Tip burn in lettuce

The surprising cause of tip burns in lettuce

You’d have planted healthy seedlings. And they grew well for a week or two. Then you start to see their tips burning.

Unlike fruiting plants, we consume the leaves of lettuce. Thus, we can’t afford to have tip burns at all.

No, it’s not a pest infection. Don’t rush and use any pesticide and spoil your healthy crop.

The fact that it isn’t a pest problem doesn’t give you any relief. We still need to work on to fix the issue.

Before long, this post may contain Amazon affiliate links. We may earn a small commission for qualifying purchases at no extra cost to you. But it doesn’t affect what we pick.

What causes tip burns in lettuce

Tip burns can be a symptom for several reasons. Hydroponic growers experience this due to one prime issue: calcium deficiency.

Plant cells need calcium to strengthen it’s walls. Healthy cells form healthy leaves and stems. Each lettuce head needs about 100-150 ppm of calcium in its growth cycle.

But adding more Calcium nitrate to the nutrient solution won’t help. Insufficient calcium in the nutrient may result in browning of the whole plant. But why do they start from the tip?

The real culprit is insufficient airflow.

Nutrients get pulled to the leaves through water. For this to happen, the excess water needs to be evaporated. Plants generally lose about 90% of the water they intake through transpiration. Transpiration is the process of exhalation of water vapor through the stomata.

Okay, there’s a lot of biology here.

Stomata is like a valve. They spread throughout the leave’s surface. The plant can control how much it can open the Stomata. That way, the plant can maintain the water content.

When there’s not enough water, these valves are usually closed. Thus, water vaporization is minimal. Contrarily, Stomatas in the leaves are wide open when there’s excess water. Now, more water can escape through the leaves. As they go off, the roots can pull nutrient-rich water up.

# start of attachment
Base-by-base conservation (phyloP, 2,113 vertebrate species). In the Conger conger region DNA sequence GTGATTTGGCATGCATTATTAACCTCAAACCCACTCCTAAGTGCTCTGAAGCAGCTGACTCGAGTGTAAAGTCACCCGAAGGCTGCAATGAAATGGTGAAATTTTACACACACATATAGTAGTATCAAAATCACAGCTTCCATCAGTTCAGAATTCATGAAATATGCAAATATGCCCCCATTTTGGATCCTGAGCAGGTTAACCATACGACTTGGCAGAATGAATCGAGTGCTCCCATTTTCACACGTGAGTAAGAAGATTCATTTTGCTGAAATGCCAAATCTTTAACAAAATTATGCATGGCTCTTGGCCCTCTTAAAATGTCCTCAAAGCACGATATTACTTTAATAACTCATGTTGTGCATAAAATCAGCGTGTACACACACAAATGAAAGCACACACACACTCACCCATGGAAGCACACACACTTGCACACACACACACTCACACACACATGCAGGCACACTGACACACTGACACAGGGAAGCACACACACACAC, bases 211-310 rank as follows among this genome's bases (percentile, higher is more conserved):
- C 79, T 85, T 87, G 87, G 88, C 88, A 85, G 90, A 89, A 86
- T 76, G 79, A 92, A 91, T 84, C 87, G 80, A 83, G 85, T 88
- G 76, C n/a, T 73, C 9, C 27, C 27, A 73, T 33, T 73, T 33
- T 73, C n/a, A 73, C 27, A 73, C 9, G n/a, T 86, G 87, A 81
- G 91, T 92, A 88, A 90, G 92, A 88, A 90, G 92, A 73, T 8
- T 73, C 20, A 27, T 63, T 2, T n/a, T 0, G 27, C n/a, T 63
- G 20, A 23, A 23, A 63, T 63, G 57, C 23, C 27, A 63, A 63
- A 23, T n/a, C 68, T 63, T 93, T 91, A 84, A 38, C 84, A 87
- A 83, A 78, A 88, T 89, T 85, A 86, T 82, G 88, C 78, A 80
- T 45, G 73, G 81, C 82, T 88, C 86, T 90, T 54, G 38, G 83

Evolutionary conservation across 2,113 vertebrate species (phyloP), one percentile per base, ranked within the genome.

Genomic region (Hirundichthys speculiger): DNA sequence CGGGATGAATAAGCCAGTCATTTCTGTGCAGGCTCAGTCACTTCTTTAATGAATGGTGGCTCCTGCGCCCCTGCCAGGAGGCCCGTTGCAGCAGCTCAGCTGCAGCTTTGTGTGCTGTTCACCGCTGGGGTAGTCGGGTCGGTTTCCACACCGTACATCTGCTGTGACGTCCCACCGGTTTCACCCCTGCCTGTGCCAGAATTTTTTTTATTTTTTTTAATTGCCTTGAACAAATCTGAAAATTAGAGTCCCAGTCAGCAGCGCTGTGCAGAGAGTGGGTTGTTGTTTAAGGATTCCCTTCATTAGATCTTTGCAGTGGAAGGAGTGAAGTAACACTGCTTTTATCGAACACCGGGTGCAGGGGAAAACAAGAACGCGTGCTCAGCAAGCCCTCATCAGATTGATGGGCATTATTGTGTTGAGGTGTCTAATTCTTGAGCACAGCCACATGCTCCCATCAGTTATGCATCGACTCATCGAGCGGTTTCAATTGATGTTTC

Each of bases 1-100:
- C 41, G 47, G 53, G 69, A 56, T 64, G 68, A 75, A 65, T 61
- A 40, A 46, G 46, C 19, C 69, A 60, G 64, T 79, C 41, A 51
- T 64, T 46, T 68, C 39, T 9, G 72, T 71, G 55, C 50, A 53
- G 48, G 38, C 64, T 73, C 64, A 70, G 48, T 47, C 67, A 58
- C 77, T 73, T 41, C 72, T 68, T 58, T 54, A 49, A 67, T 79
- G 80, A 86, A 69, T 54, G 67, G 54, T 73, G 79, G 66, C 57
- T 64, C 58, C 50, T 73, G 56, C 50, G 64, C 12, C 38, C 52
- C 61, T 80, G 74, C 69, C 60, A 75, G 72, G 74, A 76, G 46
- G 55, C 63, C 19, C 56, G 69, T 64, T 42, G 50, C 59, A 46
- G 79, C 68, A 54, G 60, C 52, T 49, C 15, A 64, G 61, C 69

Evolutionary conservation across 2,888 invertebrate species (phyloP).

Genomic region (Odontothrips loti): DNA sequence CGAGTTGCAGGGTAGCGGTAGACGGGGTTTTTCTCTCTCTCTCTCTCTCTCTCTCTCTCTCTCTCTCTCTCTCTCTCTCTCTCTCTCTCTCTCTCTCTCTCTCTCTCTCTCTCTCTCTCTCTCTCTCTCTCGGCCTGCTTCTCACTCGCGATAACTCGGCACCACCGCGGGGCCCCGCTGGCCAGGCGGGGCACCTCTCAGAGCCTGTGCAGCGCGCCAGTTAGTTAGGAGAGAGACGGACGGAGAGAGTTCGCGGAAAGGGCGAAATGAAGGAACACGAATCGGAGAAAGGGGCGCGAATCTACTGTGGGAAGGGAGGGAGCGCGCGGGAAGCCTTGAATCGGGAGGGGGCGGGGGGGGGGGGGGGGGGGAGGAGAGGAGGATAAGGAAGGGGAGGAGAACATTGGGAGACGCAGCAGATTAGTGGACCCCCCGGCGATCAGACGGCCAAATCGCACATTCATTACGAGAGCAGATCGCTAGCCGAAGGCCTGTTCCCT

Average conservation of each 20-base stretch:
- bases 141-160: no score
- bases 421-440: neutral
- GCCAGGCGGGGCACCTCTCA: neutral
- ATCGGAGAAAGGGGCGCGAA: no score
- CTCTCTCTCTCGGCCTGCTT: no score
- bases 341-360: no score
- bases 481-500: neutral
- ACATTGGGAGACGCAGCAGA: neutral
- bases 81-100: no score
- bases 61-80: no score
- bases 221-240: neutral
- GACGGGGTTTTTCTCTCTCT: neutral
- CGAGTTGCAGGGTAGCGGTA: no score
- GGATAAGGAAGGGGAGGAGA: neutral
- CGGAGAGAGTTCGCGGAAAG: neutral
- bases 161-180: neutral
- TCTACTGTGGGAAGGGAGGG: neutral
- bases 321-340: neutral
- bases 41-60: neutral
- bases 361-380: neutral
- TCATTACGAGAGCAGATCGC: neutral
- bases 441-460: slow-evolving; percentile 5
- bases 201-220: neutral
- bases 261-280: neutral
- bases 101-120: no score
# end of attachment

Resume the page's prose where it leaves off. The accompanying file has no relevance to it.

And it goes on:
But water vaporization doesn’t happen itself. Plants need the help of airflow. Air can pull out more water from the Stomata. But transpiration levels also depend on other conditions. For instance, transpiration happens slowly if the relative humidity level is high. Likewise, if the temperature is high, transpiration happens quickly.

In hydroponics, lettuces grow in a controlled environment. Thus, the biggest issue here is the airflow. Lettuces can’t fully exhale water without airflow, even if the stomata are fully open. Without the help of airflow, the roots can’t pull the calcium to the tip of the leaves.

Other reasons for burning leaves in lettuces.

As we said earlier, there are many reasons for lettuce to leave browning. Yet, the potent one is calcium deficiency due to insufficient airflow. Here are some other conditions.

  1. Too much light.
    This is primarily a concern if you grow lettuces with the help of Growlight. How far is too far? How close is too close? The topic is for another post. But the point is that too much light and the heat from grow lights can burn lettuce leaves.
  2. High humidity.
    This has been touched a bit already. When the water level in the air is already high, only a slight pulling happens, even if the airflow is excellent. On the other hand, dry air tends to extract more water out of the plant’s leaves. Once again, it helps calcium reach the leaves’ tips and makes them healthier.
  3. Too much heat.
    When the temperature is too much to bear, water quickly dries out. It happens too quickly, so the nutrients at the bottom can’t reactivate the tips yet. Or, if you’re doing either Kratky, the plant would have drunk most of your nutrient-rich water sooner.
  4. There is too much nutrient in the solution.
    Lastly, over-fertilization is also a common cause of lettuce leave browning. This is often the case in traditional farming. But even hydroponically grown lettuces can suffer the same.

How can we fix tip-burned lettuce and prevent them in the future?

Well, you can’t do anything to the already dead parts of the leaf. But you can ensure the new leaves growing are healthy.

All you have to do is increase airflow in your garden.

Growing at home, you can place your hydroponic system near a window. The natural air may fix things up. If it’s impossible to get natural ventilation, try installing a fan near your plants.

If you’re growing at an industrial scale, your polytunnel may need more fans. Also, if you have NFT channels, ensure the air can travel throughout your channel. If you install your fans facing the length of the NFT channel, channels that are far behind may not get enough airflow.

The different tricks you’re using may differ as per your circumstances. But you get the point. Air needs to flow!

In conclusion

Tip burns in lettuce can be a frustrating issue for hydroponic growers.

But with proper knowledge, it can be easily prevented and fixed. Calcium deficiency due to insufficient airflow is the main reason behind tip burns, and increasing airflow can help the plant pull nutrient-rich water up to the leaves tips.

Other factors like too much light, high humidity, too much heat, and over-fertilization can also cause lettuce leaves to burn.

By understanding these factors and taking the necessary precautions, you can ensure healthy and abundant lettuce yields in your hydroponic garden.

Remember, the key is to keep the airflow going!

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